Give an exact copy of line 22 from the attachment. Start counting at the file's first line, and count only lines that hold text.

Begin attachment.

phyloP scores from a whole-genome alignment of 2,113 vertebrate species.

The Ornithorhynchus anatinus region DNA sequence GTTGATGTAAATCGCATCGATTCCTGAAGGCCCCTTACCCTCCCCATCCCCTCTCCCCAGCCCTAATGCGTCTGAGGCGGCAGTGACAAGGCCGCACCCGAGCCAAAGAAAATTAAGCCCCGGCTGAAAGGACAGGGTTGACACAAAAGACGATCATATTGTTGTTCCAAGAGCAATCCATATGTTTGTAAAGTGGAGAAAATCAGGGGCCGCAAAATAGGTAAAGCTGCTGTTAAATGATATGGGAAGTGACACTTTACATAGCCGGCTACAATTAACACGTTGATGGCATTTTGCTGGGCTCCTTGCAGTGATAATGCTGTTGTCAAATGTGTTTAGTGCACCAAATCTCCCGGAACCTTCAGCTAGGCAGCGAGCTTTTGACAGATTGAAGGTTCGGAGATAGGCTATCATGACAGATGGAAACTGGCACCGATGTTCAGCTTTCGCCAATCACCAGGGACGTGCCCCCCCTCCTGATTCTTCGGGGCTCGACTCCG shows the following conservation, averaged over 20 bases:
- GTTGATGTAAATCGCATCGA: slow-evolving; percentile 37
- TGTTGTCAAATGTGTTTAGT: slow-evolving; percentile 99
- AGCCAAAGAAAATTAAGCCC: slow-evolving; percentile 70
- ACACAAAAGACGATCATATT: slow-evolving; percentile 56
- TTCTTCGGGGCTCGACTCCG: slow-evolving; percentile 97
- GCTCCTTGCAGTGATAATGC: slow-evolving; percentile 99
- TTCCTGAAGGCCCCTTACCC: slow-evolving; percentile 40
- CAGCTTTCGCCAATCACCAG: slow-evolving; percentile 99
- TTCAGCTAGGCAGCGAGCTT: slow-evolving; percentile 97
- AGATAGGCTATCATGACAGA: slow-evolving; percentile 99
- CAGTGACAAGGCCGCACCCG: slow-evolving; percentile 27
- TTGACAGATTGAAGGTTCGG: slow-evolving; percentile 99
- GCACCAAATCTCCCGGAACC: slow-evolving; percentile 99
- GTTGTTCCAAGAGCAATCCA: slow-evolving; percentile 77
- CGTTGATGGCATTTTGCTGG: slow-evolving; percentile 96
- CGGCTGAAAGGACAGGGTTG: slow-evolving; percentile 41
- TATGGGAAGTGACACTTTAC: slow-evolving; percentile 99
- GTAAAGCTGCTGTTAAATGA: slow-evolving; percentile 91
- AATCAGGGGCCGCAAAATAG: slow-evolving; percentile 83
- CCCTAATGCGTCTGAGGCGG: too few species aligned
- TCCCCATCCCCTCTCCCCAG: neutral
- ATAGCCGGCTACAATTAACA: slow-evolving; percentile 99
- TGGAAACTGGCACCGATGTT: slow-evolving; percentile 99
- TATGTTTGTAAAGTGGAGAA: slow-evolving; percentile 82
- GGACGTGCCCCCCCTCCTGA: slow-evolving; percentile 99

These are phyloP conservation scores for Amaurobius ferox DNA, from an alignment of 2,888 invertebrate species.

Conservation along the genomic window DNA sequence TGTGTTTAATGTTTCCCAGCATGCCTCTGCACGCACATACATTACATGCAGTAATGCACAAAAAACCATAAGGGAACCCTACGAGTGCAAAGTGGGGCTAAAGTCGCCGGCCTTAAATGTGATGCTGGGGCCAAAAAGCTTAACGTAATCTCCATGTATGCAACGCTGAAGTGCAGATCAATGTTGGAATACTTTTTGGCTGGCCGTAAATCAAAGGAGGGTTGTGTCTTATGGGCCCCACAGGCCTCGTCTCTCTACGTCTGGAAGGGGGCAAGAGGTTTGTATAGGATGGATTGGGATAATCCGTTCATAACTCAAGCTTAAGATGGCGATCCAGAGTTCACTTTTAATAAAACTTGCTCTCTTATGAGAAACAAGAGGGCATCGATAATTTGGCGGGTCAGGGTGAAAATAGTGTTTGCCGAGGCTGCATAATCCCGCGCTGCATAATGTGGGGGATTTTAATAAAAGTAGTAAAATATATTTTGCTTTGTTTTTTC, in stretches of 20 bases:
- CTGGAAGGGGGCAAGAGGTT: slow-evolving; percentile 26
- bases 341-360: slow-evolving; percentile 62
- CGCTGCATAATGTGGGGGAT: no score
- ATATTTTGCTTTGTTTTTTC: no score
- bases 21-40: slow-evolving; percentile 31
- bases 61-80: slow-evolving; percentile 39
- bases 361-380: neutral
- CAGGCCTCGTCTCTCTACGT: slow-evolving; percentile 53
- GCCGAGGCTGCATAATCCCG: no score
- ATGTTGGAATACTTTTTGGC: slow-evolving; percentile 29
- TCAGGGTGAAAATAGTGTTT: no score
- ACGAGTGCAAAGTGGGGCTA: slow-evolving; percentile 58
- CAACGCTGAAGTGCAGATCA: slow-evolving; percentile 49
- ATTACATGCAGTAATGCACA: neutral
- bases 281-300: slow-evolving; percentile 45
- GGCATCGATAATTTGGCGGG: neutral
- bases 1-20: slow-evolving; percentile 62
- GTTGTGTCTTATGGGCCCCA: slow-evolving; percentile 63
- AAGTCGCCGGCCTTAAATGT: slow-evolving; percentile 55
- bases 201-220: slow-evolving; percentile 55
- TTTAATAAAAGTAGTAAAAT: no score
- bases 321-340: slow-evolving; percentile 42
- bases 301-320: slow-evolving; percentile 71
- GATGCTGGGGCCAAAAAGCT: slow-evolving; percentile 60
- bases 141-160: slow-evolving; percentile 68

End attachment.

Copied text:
- CCCTAATGCGTCTGAGGCGG: too few species aligned